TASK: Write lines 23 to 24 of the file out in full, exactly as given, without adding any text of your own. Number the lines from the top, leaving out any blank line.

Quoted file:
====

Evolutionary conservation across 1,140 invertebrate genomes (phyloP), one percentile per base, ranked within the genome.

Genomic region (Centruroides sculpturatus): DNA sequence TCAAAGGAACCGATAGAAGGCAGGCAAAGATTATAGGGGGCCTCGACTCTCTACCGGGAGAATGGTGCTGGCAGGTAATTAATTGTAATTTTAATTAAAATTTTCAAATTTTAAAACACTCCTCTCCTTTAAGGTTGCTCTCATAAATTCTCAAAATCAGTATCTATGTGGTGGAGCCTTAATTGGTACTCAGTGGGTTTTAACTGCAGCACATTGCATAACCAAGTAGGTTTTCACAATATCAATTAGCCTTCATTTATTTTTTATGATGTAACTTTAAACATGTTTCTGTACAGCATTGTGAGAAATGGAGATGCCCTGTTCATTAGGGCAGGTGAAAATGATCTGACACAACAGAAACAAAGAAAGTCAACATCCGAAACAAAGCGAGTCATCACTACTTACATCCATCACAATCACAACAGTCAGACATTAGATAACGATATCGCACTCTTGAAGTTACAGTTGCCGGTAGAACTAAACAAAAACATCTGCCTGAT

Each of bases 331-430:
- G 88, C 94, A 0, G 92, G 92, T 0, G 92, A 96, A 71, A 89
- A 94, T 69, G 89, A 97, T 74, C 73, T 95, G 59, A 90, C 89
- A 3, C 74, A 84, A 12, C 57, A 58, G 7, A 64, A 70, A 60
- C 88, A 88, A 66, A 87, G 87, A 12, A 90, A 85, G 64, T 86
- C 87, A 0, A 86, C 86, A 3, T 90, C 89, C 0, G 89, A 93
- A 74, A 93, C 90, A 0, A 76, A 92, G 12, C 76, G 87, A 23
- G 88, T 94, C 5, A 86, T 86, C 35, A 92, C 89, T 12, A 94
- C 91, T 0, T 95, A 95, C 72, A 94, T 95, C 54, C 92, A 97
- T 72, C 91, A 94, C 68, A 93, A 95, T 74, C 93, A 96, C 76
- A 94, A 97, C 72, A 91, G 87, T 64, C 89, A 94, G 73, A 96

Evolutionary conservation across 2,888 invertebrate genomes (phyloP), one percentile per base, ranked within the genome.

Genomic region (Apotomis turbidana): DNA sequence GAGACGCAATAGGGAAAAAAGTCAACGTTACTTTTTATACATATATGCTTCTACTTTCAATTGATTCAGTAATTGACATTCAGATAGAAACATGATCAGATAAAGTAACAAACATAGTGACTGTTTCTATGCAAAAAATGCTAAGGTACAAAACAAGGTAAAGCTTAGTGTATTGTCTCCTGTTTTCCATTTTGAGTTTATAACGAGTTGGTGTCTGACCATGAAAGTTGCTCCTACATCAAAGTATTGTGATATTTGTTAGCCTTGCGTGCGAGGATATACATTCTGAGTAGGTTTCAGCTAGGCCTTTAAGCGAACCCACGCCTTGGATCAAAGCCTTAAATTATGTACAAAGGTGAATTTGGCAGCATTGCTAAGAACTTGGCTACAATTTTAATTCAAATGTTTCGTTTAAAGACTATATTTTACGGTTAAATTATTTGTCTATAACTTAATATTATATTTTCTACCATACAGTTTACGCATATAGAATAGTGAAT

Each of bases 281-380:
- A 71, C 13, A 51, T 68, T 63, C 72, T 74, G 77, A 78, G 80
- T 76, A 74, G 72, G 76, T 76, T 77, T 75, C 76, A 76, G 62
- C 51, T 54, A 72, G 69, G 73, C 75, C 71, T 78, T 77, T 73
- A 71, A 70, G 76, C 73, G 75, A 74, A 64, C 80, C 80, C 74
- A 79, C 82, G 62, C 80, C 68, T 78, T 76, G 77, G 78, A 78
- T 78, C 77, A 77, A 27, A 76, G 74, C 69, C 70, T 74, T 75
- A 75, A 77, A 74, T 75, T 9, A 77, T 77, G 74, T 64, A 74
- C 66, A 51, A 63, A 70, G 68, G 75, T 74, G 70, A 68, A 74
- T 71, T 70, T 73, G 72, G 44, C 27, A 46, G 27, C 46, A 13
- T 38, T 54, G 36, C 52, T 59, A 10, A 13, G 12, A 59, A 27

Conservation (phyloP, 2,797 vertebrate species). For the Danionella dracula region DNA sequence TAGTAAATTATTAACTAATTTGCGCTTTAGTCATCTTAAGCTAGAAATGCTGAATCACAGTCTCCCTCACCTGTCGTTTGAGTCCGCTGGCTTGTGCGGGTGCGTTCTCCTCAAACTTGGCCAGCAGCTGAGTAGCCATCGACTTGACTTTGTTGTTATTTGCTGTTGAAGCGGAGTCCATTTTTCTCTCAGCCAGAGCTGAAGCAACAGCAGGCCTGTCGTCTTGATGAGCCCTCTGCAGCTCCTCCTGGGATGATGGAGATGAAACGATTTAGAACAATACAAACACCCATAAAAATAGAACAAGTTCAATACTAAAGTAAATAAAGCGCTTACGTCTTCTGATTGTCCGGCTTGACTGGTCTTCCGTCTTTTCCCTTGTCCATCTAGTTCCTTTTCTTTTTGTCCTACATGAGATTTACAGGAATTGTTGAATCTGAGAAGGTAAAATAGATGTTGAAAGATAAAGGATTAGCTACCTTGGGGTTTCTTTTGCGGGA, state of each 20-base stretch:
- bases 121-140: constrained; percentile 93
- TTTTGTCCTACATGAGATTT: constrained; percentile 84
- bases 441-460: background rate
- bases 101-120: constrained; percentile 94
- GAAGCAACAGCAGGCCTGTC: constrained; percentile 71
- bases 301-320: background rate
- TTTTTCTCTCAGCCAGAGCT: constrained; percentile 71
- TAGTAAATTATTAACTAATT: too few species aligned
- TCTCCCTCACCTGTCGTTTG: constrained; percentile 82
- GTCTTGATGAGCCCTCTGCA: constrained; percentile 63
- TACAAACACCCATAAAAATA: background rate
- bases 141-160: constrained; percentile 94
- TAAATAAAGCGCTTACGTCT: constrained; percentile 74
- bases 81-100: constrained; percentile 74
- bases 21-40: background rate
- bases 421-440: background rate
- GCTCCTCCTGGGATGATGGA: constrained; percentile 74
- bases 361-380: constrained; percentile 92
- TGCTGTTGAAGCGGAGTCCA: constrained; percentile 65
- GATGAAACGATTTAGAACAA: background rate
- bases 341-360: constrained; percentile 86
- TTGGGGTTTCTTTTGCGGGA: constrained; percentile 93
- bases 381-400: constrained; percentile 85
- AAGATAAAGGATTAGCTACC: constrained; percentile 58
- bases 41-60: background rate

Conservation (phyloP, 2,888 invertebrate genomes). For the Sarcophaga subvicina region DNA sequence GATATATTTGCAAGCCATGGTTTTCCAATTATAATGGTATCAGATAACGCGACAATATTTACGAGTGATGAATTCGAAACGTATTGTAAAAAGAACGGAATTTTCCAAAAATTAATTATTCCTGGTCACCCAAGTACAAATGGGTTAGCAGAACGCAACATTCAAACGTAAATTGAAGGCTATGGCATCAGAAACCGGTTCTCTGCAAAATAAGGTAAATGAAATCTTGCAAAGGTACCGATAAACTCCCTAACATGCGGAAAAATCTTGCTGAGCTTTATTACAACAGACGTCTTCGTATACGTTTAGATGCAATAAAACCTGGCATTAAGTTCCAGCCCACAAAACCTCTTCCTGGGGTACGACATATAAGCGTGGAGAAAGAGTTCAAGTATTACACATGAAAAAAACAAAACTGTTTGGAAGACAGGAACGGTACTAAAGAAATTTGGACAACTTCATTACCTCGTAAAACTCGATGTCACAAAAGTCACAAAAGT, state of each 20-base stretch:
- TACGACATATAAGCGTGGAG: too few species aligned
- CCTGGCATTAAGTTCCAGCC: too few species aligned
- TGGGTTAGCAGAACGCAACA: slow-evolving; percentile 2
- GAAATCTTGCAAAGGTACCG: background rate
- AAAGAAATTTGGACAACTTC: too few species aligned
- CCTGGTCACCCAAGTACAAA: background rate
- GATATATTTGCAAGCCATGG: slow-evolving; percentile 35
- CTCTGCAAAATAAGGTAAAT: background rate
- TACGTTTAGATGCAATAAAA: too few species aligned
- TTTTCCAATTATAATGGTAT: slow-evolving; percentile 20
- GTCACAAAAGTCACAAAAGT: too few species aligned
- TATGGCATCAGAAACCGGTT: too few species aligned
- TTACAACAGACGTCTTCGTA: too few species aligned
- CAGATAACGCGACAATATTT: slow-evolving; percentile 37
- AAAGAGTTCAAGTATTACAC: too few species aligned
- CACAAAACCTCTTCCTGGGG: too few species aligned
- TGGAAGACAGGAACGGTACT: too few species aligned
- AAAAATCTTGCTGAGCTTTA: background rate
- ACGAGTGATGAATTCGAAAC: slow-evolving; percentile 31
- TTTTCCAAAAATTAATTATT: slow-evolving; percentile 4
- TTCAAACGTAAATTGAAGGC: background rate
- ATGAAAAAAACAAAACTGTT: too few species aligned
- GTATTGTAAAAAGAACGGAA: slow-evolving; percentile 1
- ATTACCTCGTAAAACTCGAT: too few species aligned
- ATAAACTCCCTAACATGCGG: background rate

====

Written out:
- A 75, A 77, A 74, T 75, T 9, A 77, T 77, G 74, T 64, A 74
- C 66, A 51, A 63, A 70, G 68, G 75, T 74, G 70, A 68, A 74